Erica Goss is a talented poet, whose Wild Place poetry collection I loved (my review) and who was the Poet Laureate for Los Gatos 2013-14, has offered up her talents today as a reviewer. She also has a new book, Vibrant Words: Ideas and Inspirations for Poets, that was published in March this year.
Her video poems, 12 Moons, also have appeared at Atticus Review:
Today, she’ll be reviewing Canyon in the Body by Lan Lan, translated by Fiona Sze-Lorrain (Zephyr Press, 2014, USA). “Lan Lan is considered one of today’s most influential Chinese lyrical poets. Her work has been translated into 10 languages. She is much-awarded in China, and appears often at international poetry festivals. Canyon in the Body is her first book to appear in English,” says Goss.
Without further ado, please give her a warm welcome:
In her speech at the 2013 National Book Awards ceremony, Mary Szybist stated “There’s plenty that poetry cannot do, but the miracle, of course, is how much it can do, how much it does do. So often I think I know myself, only to discover in a poem a difference, an otherness that resonates, where I find myself, as Wallace Stevens once put it, ‘more truly and more strange.’” The poems in Canyon in the Body create an environment where we also find ourselves “more truly and more strange,” an experience that only a certain type of poetry delivers.
Lan Lan accomplishes this as much by what she leaves out as by what she includes. Her poems invite the reader into a series of microscopic moments, honed and spare, yet resonant with layers of meaning. Her diction seems direct, even simple, but simmering in that simple language is a spirit of rebellion, even violence.
Consider “Dream, Dream:”
My loosened hand holds you tight The door is shut for you to pass. You’ve already found silence in my body. I fear…in our gaze to contort and shrink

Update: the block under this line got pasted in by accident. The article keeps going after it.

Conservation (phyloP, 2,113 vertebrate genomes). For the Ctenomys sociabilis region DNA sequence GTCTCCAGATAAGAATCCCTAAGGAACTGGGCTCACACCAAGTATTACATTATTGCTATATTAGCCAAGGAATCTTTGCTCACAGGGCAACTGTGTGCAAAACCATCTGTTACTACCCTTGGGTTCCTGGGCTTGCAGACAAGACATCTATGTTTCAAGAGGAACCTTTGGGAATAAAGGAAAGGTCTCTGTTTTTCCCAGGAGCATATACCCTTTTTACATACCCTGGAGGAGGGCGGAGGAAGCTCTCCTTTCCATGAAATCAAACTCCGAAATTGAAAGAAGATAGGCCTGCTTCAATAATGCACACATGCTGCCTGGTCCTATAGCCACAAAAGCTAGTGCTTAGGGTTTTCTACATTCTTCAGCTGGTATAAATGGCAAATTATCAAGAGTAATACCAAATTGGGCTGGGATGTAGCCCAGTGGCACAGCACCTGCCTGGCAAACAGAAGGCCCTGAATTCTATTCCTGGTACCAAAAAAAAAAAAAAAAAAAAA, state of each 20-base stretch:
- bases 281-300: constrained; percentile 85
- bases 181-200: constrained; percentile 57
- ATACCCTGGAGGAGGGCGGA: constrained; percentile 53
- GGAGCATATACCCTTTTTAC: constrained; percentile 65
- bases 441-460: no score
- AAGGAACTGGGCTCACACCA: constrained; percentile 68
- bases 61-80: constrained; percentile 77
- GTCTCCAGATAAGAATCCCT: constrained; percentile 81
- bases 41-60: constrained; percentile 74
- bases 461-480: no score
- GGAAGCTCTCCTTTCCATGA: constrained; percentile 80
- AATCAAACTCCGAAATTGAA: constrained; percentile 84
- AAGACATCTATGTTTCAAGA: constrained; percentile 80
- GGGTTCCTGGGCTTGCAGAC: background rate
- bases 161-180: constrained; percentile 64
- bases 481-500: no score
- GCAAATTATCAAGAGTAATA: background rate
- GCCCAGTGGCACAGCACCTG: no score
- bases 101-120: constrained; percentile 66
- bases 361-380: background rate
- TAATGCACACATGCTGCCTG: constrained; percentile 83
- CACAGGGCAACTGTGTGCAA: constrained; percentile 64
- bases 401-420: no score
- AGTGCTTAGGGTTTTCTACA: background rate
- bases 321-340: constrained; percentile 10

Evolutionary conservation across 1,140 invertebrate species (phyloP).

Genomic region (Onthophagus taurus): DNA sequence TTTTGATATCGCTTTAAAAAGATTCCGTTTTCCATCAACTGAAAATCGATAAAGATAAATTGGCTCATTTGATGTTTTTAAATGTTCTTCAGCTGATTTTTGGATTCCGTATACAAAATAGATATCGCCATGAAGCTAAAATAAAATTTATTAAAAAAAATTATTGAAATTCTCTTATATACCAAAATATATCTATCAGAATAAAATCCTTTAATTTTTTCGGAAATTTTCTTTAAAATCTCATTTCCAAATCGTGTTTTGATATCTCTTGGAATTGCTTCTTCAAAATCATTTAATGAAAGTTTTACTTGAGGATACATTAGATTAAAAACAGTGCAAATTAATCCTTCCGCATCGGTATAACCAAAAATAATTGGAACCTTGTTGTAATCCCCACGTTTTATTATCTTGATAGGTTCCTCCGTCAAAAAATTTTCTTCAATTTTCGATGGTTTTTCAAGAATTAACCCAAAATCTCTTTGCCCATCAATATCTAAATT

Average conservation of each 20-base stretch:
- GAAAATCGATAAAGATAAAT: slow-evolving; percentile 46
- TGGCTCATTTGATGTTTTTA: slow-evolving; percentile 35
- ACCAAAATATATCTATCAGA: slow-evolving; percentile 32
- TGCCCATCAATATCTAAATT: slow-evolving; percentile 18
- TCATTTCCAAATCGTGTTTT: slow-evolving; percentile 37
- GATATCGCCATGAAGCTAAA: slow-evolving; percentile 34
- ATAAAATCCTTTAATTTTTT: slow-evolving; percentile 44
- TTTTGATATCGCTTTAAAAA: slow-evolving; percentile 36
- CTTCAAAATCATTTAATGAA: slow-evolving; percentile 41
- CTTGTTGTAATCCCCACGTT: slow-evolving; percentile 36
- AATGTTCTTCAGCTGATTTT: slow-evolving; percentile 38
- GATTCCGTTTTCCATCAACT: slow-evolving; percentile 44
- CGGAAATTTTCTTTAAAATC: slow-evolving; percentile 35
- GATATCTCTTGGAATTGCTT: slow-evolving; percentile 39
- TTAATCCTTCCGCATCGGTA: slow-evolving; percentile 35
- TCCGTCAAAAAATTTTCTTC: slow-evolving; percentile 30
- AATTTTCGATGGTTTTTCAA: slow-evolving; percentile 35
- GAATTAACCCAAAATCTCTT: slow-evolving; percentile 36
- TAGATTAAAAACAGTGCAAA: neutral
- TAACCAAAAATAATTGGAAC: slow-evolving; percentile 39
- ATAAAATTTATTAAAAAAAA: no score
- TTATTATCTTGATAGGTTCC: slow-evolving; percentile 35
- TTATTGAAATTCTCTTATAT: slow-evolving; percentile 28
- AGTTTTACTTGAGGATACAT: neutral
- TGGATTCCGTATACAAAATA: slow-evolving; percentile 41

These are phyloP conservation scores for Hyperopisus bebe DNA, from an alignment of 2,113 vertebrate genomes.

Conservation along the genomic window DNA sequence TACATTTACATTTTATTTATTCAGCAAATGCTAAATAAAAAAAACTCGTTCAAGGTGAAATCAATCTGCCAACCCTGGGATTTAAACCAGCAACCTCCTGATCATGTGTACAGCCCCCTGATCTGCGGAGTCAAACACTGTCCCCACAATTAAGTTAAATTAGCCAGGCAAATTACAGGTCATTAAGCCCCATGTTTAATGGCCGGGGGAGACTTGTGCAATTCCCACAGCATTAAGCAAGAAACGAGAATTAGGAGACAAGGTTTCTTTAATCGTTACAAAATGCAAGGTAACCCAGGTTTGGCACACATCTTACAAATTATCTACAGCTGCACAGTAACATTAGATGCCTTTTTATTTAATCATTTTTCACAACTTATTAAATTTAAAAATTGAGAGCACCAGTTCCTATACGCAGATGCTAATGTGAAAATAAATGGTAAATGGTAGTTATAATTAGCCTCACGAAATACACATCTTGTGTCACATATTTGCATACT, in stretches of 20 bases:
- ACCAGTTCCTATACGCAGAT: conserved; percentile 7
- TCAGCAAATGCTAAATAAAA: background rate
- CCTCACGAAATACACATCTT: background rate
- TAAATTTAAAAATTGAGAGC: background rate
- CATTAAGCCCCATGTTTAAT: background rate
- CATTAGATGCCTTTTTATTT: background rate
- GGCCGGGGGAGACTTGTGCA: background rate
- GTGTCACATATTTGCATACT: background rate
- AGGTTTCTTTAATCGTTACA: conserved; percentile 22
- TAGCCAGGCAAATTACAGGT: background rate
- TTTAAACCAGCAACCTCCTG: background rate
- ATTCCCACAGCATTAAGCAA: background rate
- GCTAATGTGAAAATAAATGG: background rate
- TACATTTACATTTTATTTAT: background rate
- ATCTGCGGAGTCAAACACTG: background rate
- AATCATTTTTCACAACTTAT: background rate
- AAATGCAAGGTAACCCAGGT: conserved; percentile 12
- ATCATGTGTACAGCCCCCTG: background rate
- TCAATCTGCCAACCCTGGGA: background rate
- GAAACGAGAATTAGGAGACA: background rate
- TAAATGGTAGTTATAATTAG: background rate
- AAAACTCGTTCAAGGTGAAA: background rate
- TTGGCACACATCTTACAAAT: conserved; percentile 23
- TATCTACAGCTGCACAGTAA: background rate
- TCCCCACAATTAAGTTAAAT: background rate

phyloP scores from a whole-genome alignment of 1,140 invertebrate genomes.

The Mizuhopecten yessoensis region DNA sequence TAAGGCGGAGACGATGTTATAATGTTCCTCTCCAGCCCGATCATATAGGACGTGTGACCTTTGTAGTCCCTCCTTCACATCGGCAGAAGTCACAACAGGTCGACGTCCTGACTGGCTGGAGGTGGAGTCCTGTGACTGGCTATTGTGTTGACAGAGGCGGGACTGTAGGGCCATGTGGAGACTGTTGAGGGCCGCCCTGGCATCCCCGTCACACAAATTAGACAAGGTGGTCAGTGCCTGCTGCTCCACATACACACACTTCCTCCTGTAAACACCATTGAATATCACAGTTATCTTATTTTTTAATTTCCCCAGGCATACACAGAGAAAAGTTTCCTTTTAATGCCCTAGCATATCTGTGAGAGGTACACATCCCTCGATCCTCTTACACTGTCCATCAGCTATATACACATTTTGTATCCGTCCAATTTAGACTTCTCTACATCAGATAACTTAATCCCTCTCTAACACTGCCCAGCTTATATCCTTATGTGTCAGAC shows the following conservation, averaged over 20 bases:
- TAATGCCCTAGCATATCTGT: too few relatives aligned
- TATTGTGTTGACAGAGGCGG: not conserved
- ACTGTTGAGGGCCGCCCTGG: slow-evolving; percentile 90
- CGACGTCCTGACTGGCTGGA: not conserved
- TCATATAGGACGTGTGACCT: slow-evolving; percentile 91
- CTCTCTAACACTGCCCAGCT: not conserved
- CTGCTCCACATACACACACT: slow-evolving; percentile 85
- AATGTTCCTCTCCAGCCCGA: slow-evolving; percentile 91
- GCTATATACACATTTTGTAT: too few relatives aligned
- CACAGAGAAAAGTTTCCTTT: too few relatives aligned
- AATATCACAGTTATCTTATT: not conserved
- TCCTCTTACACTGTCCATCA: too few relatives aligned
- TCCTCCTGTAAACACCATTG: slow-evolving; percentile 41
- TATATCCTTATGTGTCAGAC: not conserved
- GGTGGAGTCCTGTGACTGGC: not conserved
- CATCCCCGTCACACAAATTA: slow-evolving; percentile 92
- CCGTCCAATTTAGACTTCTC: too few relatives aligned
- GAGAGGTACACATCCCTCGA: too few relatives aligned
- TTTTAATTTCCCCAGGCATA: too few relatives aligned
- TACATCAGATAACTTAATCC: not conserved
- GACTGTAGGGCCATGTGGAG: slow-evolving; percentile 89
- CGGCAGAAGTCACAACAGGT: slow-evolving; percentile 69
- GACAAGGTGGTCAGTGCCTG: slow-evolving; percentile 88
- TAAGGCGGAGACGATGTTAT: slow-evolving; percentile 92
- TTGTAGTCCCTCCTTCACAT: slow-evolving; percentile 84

The speaker’s “loosened hand” holds tight, while a closed door invites passage. She successfully captures the transition between dream and consciousness, intertwining opposing ideas instead of contrasting them. She uses this technique often and with skill throughout the book.
In “Startle,” the direct language of the poem plays against its cryptic sentences:
Startle You’re asleep dreaming running Stars in the sky as the tides rise Everything as one thing You’re dreaming running Perhaps it’s real I watch your eyelashes tremble Your hand tells me what I’m becoming: woman. Neither a flower nor an anonymous poem --is this also real? When you help a woman deliver herself I’ve no idea she was never born waiting so long for your password in this night—
The poem gives off a kind of heat, a compression of logic that makes leaping the only choice. It exudes a fierce delicacy, like a cactus flower or a rose among thorns. Her poems about the natural world create mysterious landscapes that feel quickly glimpsed, as if from a moving vehicle, as in these lines from “Will There Be a Tree:”
What enters this instant includes eyes more than eyes mountain chains more than mountain chains a scar on a tree trunk omens from sparks remaining on a page a man rolling an iron hoop from his childhood running through this night
The reader enters the instant in the poem, the flash of power from the mountain juxtaposed with the vulnerability of the scarred tree trunk, ending with a human being engaged in memory or dream. The repetition of “eyes” and “mountain chains” intensifies the affect.
Lan Lan’s poems are not what they seem at first, and resist attempts to explain or paraphrase. They are pared down to a separation of essentials, with the reader needing to make leaps of understanding or meaning within the poem’s structure. There are chasms between these lines, deep spaces of potential. Fiona Sze-Lorrain, the collection’s translator, leaves those chasms intact, moving with deft confidence from line to line and poem to poem. She is our able guide in the strange, intriguing world of these poems.
In these lines from “Wild Sunflower,” a flower is a metaphor for passing time:
Old past veiled in sorrow, for whom have I died once more? Untrue wild sunflower. Untrue singing. A lethal thorn of autumn wind pricks my chest.
When I finished the book, I felt like I had a splinter lodged in my finger, the tip of which I could feel every time I touched something. Lan Lan’s poems are sharp and tough, and they take up residence in the reader’s mind for a long time. They open a world of “otherness,” to quote from Mary Szybist. As Lan Lan writes in “One Thing,” “I thank the darkness for listening.”
Thanks, Erica, for sharing your thoughts on this collection. I wonder too about these poems and that otherness; it is as if Lan Lan is asking readers to jump — jump into that otherness!